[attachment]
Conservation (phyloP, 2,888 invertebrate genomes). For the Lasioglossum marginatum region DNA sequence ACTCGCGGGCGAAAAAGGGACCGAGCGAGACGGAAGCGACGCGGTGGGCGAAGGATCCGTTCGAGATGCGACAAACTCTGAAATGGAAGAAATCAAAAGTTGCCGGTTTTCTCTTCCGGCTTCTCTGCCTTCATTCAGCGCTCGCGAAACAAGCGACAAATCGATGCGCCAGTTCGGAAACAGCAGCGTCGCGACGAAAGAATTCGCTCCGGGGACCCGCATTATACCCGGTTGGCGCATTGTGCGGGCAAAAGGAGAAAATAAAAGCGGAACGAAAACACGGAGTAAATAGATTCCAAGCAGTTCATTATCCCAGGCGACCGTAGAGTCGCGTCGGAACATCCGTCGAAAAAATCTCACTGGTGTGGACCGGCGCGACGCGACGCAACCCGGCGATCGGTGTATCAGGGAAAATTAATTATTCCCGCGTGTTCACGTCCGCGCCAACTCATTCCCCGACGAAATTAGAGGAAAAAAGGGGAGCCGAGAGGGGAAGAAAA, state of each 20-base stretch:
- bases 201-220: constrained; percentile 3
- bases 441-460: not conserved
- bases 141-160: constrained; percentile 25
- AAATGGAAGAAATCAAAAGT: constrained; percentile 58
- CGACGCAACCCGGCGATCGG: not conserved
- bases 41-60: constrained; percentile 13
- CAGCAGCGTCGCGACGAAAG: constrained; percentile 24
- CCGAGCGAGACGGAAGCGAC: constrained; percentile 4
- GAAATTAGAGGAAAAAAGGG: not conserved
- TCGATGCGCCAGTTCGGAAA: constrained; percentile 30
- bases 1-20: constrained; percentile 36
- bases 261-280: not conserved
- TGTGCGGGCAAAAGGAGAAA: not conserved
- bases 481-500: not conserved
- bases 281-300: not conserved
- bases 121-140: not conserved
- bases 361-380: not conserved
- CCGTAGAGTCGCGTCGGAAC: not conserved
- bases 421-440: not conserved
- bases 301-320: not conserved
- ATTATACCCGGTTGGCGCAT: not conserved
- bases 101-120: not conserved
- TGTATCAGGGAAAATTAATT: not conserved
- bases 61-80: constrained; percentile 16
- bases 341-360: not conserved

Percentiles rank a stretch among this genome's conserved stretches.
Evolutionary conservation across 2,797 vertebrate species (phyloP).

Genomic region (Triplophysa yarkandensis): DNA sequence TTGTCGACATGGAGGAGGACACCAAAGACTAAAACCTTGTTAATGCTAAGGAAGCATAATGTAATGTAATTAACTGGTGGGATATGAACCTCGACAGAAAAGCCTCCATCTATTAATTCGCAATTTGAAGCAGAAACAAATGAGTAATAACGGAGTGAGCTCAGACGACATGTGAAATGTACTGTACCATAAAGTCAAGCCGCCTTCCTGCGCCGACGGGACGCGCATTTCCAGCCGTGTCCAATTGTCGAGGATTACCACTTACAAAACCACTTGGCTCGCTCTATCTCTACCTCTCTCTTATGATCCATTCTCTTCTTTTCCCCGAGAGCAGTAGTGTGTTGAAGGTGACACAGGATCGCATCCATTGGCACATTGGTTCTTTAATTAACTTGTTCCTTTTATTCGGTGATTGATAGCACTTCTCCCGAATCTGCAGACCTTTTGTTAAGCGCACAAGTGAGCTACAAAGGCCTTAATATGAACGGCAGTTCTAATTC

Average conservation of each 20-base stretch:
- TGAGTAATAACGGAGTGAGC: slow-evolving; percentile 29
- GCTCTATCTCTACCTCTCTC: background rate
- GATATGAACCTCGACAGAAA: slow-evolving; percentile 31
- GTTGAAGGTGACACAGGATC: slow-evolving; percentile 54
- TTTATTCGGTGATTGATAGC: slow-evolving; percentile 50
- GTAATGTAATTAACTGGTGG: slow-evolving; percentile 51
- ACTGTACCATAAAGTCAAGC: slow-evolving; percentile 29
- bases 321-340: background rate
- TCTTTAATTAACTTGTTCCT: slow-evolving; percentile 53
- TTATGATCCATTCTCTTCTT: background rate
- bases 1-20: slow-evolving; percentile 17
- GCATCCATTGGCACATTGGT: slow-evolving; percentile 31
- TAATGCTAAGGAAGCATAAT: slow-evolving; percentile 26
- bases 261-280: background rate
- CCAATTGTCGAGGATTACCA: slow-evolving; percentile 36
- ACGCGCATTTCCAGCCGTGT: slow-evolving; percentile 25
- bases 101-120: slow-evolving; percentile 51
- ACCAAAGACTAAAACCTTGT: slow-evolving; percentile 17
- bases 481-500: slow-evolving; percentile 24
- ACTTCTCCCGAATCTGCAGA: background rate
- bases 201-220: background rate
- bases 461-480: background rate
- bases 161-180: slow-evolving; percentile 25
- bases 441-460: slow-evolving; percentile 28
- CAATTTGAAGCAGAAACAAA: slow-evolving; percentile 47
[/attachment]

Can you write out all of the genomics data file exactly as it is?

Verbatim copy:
Conservation (phyloP, 2,888 invertebrate genomes). For the Lasioglossum marginatum region DNA sequence ACTCGCGGGCGAAAAAGGGACCGAGCGAGACGGAAGCGACGCGGTGGGCGAAGGATCCGTTCGAGATGCGACAAACTCTGAAATGGAAGAAATCAAAAGTTGCCGGTTTTCTCTTCCGGCTTCTCTGCCTTCATTCAGCGCTCGCGAAACAAGCGACAAATCGATGCGCCAGTTCGGAAACAGCAGCGTCGCGACGAAAGAATTCGCTCCGGGGACCCGCATTATACCCGGTTGGCGCATTGTGCGGGCAAAAGGAGAAAATAAAAGCGGAACGAAAACACGGAGTAAATAGATTCCAAGCAGTTCATTATCCCAGGCGACCGTAGAGTCGCGTCGGAACATCCGTCGAAAAAATCTCACTGGTGTGGACCGGCGCGACGCGACGCAACCCGGCGATCGGTGTATCAGGGAAAATTAATTATTCCCGCGTGTTCACGTCCGCGCCAACTCATTCCCCGACGAAATTAGAGGAAAAAAGGGGAGCCGAGAGGGGAAGAAAA, state of each 20-base stretch:
- bases 201-220: constrained; percentile 3
- bases 441-460: not conserved
- bases 141-160: constrained; percentile 25
- AAATGGAAGAAATCAAAAGT: constrained; percentile 58
- CGACGCAACCCGGCGATCGG: not conserved
- bases 41-60: constrained; percentile 13
- CAGCAGCGTCGCGACGAAAG: constrained; percentile 24
- CCGAGCGAGACGGAAGCGAC: constrained; percentile 4
- GAAATTAGAGGAAAAAAGGG: not conserved
- TCGATGCGCCAGTTCGGAAA: constrained; percentile 30
- bases 1-20: constrained; percentile 36
- bases 261-280: not conserved
- TGTGCGGGCAAAAGGAGAAA: not conserved
- bases 481-500: not conserved
- bases 281-300: not conserved
- bases 121-140: not conserved
- bases 361-380: not conserved
- CCGTAGAGTCGCGTCGGAAC: not conserved
- bases 421-440: not conserved
- bases 301-320: not conserved
- ATTATACCCGGTTGGCGCAT: not conserved
- bases 101-120: not conserved
- TGTATCAGGGAAAATTAATT: not conserved
- bases 61-80: constrained; percentile 16
- bases 341-360: not conserved

Percentiles rank a stretch among this genome's conserved stretches.
Evolutionary conservation across 2,797 vertebrate species (phyloP).

Genomic region (Triplophysa yarkandensis): DNA sequence TTGTCGACATGGAGGAGGACACCAAAGACTAAAACCTTGTTAATGCTAAGGAAGCATAATGTAATGTAATTAACTGGTGGGATATGAACCTCGACAGAAAAGCCTCCATCTATTAATTCGCAATTTGAAGCAGAAACAAATGAGTAATAACGGAGTGAGCTCAGACGACATGTGAAATGTACTGTACCATAAAGTCAAGCCGCCTTCCTGCGCCGACGGGACGCGCATTTCCAGCCGTGTCCAATTGTCGAGGATTACCACTTACAAAACCACTTGGCTCGCTCTATCTCTACCTCTCTCTTATGATCCATTCTCTTCTTTTCCCCGAGAGCAGTAGTGTGTTGAAGGTGACACAGGATCGCATCCATTGGCACATTGGTTCTTTAATTAACTTGTTCCTTTTATTCGGTGATTGATAGCACTTCTCCCGAATCTGCAGACCTTTTGTTAAGCGCACAAGTGAGCTACAAAGGCCTTAATATGAACGGCAGTTCTAATTC

Average conservation of each 20-base stretch:
- TGAGTAATAACGGAGTGAGC: slow-evolving; percentile 29
- GCTCTATCTCTACCTCTCTC: background rate
- GATATGAACCTCGACAGAAA: slow-evolving; percentile 31
- GTTGAAGGTGACACAGGATC: slow-evolving; percentile 54
- TTTATTCGGTGATTGATAGC: slow-evolving; percentile 50
- GTAATGTAATTAACTGGTGG: slow-evolving; percentile 51
- ACTGTACCATAAAGTCAAGC: slow-evolving; percentile 29
- bases 321-340: background rate
- TCTTTAATTAACTTGTTCCT: slow-evolving; percentile 53
- TTATGATCCATTCTCTTCTT: background rate
- bases 1-20: slow-evolving; percentile 17
- GCATCCATTGGCACATTGGT: slow-evolving; percentile 31
- TAATGCTAAGGAAGCATAAT: slow-evolving; percentile 26
- bases 261-280: background rate
- CCAATTGTCGAGGATTACCA: slow-evolving; percentile 36
- ACGCGCATTTCCAGCCGTGT: slow-evolving; percentile 25
- bases 101-120: slow-evolving; percentile 51
- ACCAAAGACTAAAACCTTGT: slow-evolving; percentile 17
- bases 481-500: slow-evolving; percentile 24
- ACTTCTCCCGAATCTGCAGA: background rate
- bases 201-220: background rate
- bases 461-480: background rate
- bases 161-180: slow-evolving; percentile 25
- bases 441-460: slow-evolving; percentile 28
- CAATTTGAAGCAGAAACAAA: slow-evolving; percentile 47